Academic journal article Ethnology

Reincarnation, Sect Unity, and Identity among the Druze

Academic journal article Ethnology

Reincarnation, Sect Unity, and Identity among the Druze

Article excerpt

A belief in reincarnation is atypical within Islam, although exceptions exist with a few small sects. This essay analyzes the role that reincarnation plays in maintaining a sense of unity and identity among the Druze, an Islamic sect residing primarily in the Levantine Middle East. It also describes the necessary conditions for reincarnation according to Druze doctrine and as evidenced in reincarnation stories. Reincarnation is of great social significance for the Druze, regarding family and village relations, and the Druze community at large. There is, however, some resistance within the community to a belief in reincarnation. This resistance is due in part to image management in the political context of Syria, and also because a belief in reincarnation is a stigma for a group in the Islamic Middle East. It also works against Druze efforts to present itself to the world as modern. (Islam, Druze identity, reincarnation)

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A belief in reincarnation is atypical for Islam. There are, however, some Islamic sects that believe in reincarnation, including the Druze and Alawi who are most numerous in Lebanon, Syria, and Turkey. These minority groups hold a tenuous position among Muslims, in some measure due to their belief in reincarnation, and are often considered by their mainstream Sunni or Shi'a co-religionists as heterodox or even heretical. Druze and Alawi differ in several particulars regarding how they describe the workings of reincarnation, but this essay focuses only on the Druze.

The Druze believe that reincarnation occurs among all humans at all places and times, and that some remember previous lives but the majority do not. There is, however, no blanket agreement among Druze regarding reincarnation. There are many who are skeptics about the phenomenon and dismiss it outright. At the same time there are many others who circulate stories and maintain a curiosity and openness about the phenomenon. On both ends of the spectrum there is a guardedness associated with talk about reincarnation because of sensitivity to outside perceptions.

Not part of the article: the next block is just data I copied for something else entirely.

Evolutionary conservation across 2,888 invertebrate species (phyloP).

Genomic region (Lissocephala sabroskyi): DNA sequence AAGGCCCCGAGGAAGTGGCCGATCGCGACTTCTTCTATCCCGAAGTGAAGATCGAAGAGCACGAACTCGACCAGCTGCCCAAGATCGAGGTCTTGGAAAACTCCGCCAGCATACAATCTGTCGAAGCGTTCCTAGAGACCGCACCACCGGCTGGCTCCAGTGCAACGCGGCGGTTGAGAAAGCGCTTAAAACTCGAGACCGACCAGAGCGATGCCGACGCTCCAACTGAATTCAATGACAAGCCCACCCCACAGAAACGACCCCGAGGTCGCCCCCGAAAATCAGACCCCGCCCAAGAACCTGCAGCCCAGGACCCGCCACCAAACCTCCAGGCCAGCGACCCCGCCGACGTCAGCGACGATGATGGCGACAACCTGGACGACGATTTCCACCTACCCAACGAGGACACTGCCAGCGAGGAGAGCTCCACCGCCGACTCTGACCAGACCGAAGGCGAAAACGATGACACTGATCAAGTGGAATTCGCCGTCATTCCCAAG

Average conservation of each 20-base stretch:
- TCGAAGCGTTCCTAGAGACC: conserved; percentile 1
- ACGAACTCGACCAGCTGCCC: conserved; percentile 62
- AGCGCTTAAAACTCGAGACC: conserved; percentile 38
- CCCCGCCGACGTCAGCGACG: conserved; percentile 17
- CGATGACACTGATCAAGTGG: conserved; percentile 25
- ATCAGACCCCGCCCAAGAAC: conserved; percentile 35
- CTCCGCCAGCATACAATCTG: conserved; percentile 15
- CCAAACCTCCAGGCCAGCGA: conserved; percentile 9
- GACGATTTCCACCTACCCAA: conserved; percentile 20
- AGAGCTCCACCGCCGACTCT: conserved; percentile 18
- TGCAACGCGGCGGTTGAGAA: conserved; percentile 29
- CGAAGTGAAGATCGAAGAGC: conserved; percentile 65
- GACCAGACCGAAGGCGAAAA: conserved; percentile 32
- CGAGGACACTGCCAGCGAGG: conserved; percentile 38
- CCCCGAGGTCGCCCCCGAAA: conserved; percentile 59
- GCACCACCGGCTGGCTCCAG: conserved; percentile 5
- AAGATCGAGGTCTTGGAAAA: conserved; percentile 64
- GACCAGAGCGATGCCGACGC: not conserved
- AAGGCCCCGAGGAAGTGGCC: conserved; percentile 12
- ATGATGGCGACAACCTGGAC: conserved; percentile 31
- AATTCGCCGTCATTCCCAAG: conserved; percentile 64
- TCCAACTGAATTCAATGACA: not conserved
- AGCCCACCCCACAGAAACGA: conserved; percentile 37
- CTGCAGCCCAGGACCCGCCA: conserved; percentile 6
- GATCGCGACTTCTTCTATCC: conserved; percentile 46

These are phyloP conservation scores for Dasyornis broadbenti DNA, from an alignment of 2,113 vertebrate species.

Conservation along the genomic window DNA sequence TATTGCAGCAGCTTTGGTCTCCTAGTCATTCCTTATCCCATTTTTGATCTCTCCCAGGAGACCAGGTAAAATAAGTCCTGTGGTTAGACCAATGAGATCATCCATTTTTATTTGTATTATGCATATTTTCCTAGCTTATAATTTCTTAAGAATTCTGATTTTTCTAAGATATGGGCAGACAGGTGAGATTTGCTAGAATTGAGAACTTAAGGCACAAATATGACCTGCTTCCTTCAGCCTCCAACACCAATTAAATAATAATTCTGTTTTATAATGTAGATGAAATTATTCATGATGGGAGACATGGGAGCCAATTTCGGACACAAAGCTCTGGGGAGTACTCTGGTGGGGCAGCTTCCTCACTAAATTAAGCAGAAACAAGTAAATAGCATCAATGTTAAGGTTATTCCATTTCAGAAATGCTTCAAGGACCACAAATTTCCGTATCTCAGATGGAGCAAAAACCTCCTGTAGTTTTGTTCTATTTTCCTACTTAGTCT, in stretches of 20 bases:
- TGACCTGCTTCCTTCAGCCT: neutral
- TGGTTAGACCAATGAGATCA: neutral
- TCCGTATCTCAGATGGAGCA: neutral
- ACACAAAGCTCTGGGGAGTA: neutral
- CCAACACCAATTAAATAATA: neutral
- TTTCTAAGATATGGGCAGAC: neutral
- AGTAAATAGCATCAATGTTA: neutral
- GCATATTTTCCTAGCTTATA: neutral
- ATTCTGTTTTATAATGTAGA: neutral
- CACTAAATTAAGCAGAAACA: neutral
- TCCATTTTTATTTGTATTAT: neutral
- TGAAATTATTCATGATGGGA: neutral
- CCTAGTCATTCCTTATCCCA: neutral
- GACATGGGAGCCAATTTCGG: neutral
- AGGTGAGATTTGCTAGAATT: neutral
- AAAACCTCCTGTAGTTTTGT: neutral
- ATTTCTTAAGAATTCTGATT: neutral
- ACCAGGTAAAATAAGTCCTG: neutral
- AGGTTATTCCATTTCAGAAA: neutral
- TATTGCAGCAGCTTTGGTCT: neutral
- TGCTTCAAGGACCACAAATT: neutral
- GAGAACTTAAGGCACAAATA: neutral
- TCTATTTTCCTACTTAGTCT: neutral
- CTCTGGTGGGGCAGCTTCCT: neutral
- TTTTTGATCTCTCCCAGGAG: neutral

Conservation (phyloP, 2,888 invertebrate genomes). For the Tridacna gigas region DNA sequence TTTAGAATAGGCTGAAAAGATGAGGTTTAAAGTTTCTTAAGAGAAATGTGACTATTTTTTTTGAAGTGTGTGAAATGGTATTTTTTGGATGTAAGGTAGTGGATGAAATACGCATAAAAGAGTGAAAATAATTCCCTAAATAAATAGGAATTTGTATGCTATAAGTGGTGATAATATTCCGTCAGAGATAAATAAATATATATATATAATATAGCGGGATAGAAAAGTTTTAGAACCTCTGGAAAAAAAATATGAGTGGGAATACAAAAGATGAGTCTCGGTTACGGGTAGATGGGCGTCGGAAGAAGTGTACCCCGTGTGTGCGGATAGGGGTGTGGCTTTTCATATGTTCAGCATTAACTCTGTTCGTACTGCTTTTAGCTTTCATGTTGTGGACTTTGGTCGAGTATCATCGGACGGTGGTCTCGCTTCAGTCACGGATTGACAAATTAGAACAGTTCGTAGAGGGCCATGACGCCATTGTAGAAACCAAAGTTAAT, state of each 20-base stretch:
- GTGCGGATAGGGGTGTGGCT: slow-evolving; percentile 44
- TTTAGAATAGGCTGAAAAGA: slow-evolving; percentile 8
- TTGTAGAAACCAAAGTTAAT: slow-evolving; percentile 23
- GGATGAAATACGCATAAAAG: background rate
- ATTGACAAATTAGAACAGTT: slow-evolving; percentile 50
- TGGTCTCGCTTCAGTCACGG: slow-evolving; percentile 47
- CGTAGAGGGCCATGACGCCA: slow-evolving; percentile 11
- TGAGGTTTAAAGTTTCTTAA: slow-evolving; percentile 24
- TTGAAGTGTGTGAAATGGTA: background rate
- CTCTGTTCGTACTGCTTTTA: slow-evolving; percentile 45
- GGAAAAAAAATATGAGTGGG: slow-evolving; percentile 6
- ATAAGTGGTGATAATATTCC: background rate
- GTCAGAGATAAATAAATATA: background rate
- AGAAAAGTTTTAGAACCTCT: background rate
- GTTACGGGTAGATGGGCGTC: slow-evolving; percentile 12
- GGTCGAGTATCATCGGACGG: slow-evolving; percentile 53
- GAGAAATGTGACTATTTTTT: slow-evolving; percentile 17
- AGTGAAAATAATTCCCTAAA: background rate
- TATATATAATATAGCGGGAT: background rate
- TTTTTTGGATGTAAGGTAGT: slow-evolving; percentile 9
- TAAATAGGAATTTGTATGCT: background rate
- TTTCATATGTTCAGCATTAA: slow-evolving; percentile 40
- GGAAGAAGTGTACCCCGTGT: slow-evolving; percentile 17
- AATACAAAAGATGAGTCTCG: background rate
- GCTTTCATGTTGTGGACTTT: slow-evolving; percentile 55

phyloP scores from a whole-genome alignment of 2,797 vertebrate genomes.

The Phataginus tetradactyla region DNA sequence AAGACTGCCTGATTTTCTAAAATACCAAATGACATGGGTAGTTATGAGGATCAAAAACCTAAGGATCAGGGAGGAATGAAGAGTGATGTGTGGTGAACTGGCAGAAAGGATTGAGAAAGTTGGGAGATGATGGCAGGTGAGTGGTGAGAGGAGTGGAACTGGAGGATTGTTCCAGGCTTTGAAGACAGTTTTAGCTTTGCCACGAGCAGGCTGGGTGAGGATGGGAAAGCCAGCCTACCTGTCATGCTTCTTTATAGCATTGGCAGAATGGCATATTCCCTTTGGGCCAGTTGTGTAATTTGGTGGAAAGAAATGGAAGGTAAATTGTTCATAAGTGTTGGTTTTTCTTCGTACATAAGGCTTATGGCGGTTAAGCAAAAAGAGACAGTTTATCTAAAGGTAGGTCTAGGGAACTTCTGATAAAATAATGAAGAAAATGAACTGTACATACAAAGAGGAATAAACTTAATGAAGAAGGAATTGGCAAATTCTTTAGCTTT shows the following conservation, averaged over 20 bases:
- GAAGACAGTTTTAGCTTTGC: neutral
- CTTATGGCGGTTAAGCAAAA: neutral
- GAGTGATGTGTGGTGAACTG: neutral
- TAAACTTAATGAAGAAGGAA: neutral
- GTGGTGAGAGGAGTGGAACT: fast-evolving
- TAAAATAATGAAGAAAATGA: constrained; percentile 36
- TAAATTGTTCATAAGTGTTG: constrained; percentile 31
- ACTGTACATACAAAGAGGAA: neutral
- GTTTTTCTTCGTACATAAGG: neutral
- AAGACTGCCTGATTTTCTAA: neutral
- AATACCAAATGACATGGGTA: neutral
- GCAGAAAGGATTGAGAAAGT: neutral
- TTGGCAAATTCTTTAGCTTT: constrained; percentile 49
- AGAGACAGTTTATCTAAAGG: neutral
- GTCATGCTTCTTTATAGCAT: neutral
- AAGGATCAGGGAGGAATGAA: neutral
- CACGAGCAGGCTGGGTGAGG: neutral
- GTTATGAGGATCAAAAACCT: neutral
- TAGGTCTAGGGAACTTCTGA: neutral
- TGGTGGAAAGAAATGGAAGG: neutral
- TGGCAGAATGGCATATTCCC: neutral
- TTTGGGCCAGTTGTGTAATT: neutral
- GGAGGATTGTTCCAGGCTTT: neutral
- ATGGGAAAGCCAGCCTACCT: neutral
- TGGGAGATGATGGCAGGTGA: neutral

A complicating factor is that the Druze sect is esoteric and secretive about most aspects of its religious tenets. As such it is difficult to ascertain much regarding how reincarnation fits into Druze doctrine. This essay, however, is less concerned with Druze reincarnation as religious doctrine and practice, and more as a social phenomenon that enhances sect unity and identity despite the fact that reincarnation is not uniformly accepted among Druze. The genre of concern here is reincarnation stories that may have roots in religious doctrine but exist and proliferate in everyday informal talk.

Fieldwork for this research took place in two locales in southern Syria, Jeremana, and Suwayda. Jeremana is a densely populated urban neighborhood in southern Damascus with a large Druze population; Suwayda is a rural provincial capitol about one hundred kilometers south of Damascus and the villages in this province are almost exclusively Druze. Research consisted of participant observation, living among informants, and interviews. Reincarnation was not a major focus of research at first, but the topic arose frequently and it became clear that reincarnation was tied to notions of Druze identity. Reincarnation stories were recorded on audio tape.

The relationship between reincarnation and sect unity and identity is illustrated with examples from three stories--those of Abu Qasim, Areal, and Saeed (1)--collected during fieldwork in Damascus and Suwayda, Syria. (2) The first story is of Abu Qasim, whose older brother Marwan died in a fanning accident when Abu Qasim was a boy. Several years later, an adolescent named Shafiq approached Abu Qasim's family claiming to be Marwan reincarnated. The second story is about Amal, a woman living in Damascus who, at the age of eighteen, lost her mother at home in an electrocution accident. Approximately five years later a girl named Lamis, who lived in a distant village, was thought to possibly be Amal's reincarnated mother. …

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